The Supreme Court finished Monday the first of three days of arguments on the fate of the Obama administration’s overhaul of the nation’s health care system. The justices appear unlikely to allow an obscure tax law to derail the case.
A decision is expected by late June, in the midst of a presidential election campaign in which all of President Obama’s Republican challengers oppose the law and promise its repeal if the high court hasn’t struck it down in the meantime.
In active questioning over 90 minutes on Monday, no justice appeared to embrace the view that the case has been brought prematurely because a law bars tax disputes from being heard in the courts before the taxes have been paid.
Solicitor General Donald Verrilli Jr., defending the health law, urged to court to decide what he called “the issues of great moment” at the heart of the case.
With demonstrators chanting outside, eight of the nine justices fired two dozen questions in less than a half hour Monday morning at Washington attorney Robert Long. He had been appointed by the justices to argue that the case has been brought prematurely because a law bars tax disputes from being heard in the courts before the taxes have been paid.
“Only Justice Clarence Thomas was silent,” CBS News legal analyst Andrew Cohen said. “He hasn’t asked a question in six years, and no one expected him to start today.”
The prematurity issue is significant because the key part of the law — the requirement that all Americans buy health insurance or pay a penalty on their taxes — doesn’t take effect until 2014, CBS News correspondent Jan Crawford reports.
At issue is whether that penalty is a tax.
One federal appeals court ruled the lawsuits should wait until the law actually takes effect. But even if the Supreme Court agrees, the justices this week will go ahead and hear all the other arguments against the law.
Some of the justices reacted skeptically to the idea that the penalties encapsulated in the Patient Protection and Affordable Care Act were actually a tax.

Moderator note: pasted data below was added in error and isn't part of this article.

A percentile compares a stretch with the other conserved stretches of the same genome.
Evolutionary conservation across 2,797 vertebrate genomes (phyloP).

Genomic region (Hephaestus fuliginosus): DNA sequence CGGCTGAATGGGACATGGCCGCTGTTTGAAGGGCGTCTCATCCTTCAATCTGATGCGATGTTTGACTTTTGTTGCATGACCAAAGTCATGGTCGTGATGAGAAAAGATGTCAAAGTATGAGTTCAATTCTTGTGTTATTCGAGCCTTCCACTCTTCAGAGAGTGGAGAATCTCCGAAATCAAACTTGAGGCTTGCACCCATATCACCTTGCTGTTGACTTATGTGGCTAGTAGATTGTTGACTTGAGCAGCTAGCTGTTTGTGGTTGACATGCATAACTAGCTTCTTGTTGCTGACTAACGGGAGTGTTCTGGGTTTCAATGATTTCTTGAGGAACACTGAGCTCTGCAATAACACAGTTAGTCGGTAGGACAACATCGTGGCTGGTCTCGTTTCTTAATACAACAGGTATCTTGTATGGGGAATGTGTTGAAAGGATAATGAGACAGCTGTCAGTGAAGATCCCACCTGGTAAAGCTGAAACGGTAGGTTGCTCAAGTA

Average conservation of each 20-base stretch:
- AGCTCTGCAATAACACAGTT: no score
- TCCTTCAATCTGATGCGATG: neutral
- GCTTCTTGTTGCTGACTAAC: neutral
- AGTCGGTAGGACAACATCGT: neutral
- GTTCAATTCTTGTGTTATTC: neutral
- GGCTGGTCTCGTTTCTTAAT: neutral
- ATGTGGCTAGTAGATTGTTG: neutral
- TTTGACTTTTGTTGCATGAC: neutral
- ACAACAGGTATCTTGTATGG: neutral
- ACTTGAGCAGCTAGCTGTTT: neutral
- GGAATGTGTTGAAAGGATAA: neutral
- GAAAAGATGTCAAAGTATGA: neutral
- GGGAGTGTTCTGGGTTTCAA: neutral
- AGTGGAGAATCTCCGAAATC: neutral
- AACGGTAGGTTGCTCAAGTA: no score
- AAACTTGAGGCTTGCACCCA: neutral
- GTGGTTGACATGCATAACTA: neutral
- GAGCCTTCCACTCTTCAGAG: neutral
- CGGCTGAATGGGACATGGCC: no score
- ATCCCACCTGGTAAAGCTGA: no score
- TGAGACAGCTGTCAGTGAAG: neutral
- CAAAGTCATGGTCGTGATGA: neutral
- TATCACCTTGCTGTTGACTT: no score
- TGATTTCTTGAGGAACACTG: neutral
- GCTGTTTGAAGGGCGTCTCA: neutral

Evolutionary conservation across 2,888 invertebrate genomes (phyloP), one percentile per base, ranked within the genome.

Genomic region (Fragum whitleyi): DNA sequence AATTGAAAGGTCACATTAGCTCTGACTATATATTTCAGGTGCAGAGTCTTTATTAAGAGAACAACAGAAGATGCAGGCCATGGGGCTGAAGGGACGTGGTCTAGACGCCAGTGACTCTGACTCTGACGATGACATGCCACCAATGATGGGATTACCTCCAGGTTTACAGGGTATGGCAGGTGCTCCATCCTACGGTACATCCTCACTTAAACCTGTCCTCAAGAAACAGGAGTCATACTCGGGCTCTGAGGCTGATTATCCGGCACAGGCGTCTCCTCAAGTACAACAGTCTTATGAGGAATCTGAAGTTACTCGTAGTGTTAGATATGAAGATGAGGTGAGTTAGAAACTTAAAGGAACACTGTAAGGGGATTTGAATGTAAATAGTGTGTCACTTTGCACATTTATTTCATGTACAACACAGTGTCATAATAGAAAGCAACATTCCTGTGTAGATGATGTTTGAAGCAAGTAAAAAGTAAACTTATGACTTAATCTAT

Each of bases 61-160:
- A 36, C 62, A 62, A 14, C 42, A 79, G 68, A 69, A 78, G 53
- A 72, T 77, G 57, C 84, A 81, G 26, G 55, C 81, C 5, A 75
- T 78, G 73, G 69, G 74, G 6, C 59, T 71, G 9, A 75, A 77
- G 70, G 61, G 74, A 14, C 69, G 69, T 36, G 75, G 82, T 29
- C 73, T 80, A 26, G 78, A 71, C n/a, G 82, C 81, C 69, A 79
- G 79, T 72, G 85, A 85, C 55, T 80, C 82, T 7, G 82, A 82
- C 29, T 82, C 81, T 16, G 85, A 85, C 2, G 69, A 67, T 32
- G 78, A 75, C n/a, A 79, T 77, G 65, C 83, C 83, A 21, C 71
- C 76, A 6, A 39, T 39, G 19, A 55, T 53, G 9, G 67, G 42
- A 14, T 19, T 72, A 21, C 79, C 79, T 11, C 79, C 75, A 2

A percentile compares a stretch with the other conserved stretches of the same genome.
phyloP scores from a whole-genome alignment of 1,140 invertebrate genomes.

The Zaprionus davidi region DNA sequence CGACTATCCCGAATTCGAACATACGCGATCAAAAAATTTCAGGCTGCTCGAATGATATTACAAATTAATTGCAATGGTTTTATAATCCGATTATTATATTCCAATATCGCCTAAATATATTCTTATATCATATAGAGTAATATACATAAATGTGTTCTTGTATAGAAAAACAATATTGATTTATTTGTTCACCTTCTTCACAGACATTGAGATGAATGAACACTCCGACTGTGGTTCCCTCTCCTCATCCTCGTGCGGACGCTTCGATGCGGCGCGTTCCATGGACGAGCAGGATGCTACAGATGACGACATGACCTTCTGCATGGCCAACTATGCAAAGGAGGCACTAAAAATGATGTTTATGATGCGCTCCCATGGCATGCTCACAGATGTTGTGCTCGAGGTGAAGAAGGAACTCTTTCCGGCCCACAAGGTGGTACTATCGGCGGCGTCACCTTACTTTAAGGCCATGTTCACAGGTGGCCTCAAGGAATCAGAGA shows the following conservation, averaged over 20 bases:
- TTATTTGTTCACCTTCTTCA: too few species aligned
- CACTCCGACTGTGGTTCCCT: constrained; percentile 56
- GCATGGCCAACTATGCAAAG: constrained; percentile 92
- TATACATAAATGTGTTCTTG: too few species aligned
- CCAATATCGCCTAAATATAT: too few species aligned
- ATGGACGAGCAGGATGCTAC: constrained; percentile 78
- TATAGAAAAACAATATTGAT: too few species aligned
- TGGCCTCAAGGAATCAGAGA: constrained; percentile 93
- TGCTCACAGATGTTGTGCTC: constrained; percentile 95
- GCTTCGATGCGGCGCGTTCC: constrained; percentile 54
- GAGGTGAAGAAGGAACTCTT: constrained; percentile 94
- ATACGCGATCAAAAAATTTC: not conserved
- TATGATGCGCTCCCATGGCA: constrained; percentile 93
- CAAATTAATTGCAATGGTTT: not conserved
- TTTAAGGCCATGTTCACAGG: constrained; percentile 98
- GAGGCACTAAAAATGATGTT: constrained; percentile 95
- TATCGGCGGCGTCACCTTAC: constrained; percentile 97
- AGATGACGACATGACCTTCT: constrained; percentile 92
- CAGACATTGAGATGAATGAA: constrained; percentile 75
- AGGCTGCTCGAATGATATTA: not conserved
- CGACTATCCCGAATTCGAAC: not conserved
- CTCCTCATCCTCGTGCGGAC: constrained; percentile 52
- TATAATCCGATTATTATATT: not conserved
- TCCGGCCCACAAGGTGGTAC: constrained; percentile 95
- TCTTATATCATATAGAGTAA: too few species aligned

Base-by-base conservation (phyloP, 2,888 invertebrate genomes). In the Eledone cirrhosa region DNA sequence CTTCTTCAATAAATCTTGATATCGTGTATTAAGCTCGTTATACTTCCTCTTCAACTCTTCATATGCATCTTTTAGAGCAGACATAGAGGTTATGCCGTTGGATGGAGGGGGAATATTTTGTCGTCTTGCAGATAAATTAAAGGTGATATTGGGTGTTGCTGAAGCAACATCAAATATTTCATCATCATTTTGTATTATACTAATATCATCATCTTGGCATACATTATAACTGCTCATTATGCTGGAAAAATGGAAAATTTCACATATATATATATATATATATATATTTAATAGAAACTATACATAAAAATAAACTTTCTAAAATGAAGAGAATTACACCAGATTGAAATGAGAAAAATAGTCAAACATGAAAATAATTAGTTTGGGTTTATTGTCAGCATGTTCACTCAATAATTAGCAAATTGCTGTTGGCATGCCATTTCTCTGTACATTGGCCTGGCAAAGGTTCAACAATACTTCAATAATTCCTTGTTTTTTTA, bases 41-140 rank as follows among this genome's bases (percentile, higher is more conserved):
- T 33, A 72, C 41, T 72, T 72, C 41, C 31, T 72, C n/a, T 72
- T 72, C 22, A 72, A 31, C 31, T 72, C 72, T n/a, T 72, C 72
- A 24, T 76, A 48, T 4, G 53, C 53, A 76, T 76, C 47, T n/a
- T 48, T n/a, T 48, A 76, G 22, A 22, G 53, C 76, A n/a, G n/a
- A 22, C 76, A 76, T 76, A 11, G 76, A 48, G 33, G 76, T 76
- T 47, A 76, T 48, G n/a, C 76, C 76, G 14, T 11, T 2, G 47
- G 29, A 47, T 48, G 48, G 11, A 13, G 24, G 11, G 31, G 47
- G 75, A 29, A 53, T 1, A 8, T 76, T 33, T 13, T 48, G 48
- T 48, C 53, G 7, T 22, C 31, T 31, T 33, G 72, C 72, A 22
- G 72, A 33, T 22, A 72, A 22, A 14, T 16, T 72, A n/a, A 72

“What is the parade of horribles?” asked Justice Sonia Sotomayor, if the court decides that penalties are not a tax and the health care case goes forward? Long suggested it could encourage more challenges to the long-standing system in which the general rule is that taxpayers must pay a disputed tax before they can go to court.
Outside the court building, about 100 supporters of the law walked in a circle holding signs that read, “Protect my healthcare,” and chanting, “Care for you, care for me, care for every family.” A half-dozen opponents shouted, “We love the Constitution!”
A four-person student band from Howard University was part of the group favoring the law, playing New Orleans-style jazz tunes.
A CBS News/New York Times poll released Monday shows 47 percent of Americans disapprove of the president’s Affordable Care Act, including 30 percent who strongly disapprove. In the poll, conducted March 21-25, only 36 percent of those questioned said they support the law either somewhat or strongly.
The law, much of which has still to take effect, would require almost all Americans to obtain health insurance and would extend coverage to more than 30 million people who now lack it. The law would be the largest expansion in the nation’s social safety net in more than four decades.
People hoping for a glimpse of the action had waited in line all weekend for the relatively few seats open to the public. The justices allotted the case six hours of argument time, the most since the mid-1960s.